The convulsions of the first half of the twentieth century, sparked by the unexpected slaughter of WWI, culminated in the “impatient” attempts by the totalitarian utopias of Nazism and Communism, stimulated by war and depression, to transcend the resentments generated by the market. WWII and its aftermath demonstrated, at great cost, the futility of these attempts. Perhaps the lesson had to be learned, but what was learned was that it was all ultimately unnecessary: the bourgeois marketplace cum parliamentary democracy was the best we could do.

In contrast, the colonial problem, which in the wake of the WWII we thought solved by its victim-centered abolition, is showing itself to be more tenacious. This is not the place for a history of 19th-century colonialism. We can skip to the post-WWII era because, as I think most agree, the Holocaust, by demonstrating the danger inherent in the “colonial” doctrine of racial superiority that transforms firstness into ontological difference and opens the way to treating humans first as “expendable” a la King Leopold and finally as “vermin,” delegitimized all de jure distinctions among ethnic and other groups, and hastened the demise of the colonial system. Where colonial-native had not been scandalous, the imposition on it of the model Nazi-Jewmade it so.

Postmodernism has been living down this scandal ever since. But just as it is all too easy to condemn the Nazis—and then, for example, call the Israeli army “worse than the Nazis”—it is too easy to simply condemn the victimary. Perhaps the best way to understand our era, an enterprise for which we can only suggest avenues of reflection from which hopefully may emerge new policies more effective than the old, is as a crisis of postcolonial firstness.

For by now everyone has also noticed that in most former colonies, decolonization did not lead to the resolution of the “crisis of firstness” that the industrial revolution originally brought about. However imperfect colonization may have been as a means of spreading Western industrial civilization to the “third world,” its demise has only shown that nearly all these nations were not ready for modern industrial society, let alone liberal democracy. In Africa, for example, modern liberal democracy is more of a veneer than an implanted reality. Nigeria is the largest economy in Africa, but it lacks an army capable of disarming and bringing to justice the outrageous ragtag Islamic militia Boko Haram, whose kidnapping of some 300 schoolgirls took place over three months ago as of this writing. In many if not most African countries, crucial medical sectors are staffed largely by Westerners. Because in the victimary paradigm moral stigmatization trumps socio-economic development, post-colonials see no contradiction in letting Africa’s health services be supplied by Western aid agencies, since the latter make no effort to control the political process. When, in a word, does Western firstness, shared with its former colonies, cease being “neo-colonial” (a term one curiously no longer hears very often)?  Does firstness as temporary superiority work or not? I think the interest in the post-colonial in places like my own French department is essentially a function of the importance and difficulty of this question. A historically significant synonym for victimary might well be post-colonial.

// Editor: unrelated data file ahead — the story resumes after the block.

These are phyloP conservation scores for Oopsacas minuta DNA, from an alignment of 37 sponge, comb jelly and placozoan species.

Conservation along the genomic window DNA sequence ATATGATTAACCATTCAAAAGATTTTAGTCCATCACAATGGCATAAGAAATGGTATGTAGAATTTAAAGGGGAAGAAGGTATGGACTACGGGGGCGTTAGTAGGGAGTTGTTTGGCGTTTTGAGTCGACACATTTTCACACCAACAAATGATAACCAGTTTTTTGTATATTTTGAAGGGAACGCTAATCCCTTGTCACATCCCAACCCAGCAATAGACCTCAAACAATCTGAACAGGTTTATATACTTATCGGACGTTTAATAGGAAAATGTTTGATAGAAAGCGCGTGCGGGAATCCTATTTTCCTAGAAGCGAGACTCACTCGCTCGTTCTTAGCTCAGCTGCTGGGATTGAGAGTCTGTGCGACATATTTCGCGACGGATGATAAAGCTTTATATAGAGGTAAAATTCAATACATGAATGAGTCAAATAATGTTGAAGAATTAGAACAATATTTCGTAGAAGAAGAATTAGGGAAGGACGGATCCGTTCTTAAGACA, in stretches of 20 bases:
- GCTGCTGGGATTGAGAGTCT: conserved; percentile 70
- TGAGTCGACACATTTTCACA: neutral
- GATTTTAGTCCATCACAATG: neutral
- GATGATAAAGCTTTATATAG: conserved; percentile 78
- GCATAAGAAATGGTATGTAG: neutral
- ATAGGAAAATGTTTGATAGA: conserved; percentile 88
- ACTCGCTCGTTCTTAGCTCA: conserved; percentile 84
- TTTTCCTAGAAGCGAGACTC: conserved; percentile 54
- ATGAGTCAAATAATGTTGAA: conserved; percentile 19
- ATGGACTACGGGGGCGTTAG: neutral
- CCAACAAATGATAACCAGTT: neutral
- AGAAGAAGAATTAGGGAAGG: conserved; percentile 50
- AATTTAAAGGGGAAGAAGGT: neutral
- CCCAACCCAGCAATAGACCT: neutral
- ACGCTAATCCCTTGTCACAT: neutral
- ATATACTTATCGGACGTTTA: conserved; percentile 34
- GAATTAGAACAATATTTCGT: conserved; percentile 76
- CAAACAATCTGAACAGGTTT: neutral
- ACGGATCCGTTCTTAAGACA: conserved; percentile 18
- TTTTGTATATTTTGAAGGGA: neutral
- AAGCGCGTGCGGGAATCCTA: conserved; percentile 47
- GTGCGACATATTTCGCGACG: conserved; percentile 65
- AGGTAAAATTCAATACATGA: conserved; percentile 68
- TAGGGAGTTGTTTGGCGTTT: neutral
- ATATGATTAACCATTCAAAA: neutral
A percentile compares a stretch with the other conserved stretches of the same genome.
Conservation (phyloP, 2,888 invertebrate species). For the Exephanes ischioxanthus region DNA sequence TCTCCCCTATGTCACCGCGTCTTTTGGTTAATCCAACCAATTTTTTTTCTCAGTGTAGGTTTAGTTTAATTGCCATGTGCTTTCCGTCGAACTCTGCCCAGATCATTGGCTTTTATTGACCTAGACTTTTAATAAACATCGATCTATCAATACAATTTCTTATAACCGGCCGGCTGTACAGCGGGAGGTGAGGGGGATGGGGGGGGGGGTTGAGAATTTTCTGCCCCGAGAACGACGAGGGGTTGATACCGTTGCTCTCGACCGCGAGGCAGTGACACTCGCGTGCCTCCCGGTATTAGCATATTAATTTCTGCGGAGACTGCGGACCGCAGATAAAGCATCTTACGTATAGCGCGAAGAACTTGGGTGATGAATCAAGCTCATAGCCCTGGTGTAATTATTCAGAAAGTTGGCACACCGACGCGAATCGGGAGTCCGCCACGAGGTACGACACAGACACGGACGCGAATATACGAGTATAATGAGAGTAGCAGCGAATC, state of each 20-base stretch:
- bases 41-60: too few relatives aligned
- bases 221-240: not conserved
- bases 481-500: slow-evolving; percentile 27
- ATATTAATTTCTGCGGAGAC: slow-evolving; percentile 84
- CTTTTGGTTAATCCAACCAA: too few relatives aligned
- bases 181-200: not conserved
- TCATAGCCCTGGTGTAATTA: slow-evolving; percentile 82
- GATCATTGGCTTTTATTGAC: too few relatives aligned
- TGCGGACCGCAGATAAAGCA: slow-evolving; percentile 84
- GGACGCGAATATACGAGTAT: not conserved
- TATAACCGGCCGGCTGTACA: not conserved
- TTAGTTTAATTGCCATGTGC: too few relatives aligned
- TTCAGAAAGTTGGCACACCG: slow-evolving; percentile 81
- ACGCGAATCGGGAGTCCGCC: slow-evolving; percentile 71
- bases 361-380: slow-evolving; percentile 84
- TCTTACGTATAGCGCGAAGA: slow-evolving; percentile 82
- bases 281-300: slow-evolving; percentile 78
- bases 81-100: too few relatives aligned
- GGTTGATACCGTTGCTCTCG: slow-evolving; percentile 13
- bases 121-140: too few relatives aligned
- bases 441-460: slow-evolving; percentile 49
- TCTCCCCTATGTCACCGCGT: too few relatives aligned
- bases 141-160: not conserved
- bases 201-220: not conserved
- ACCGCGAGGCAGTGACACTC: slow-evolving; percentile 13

(As I write, a meeting of African leaders is taking place in Washington to the end of integrating a majority of African nations into the US and world market. This is surely a more hopeful development than Boko Haram and Africa’s various wars; let’s hope it signals a turning-point.)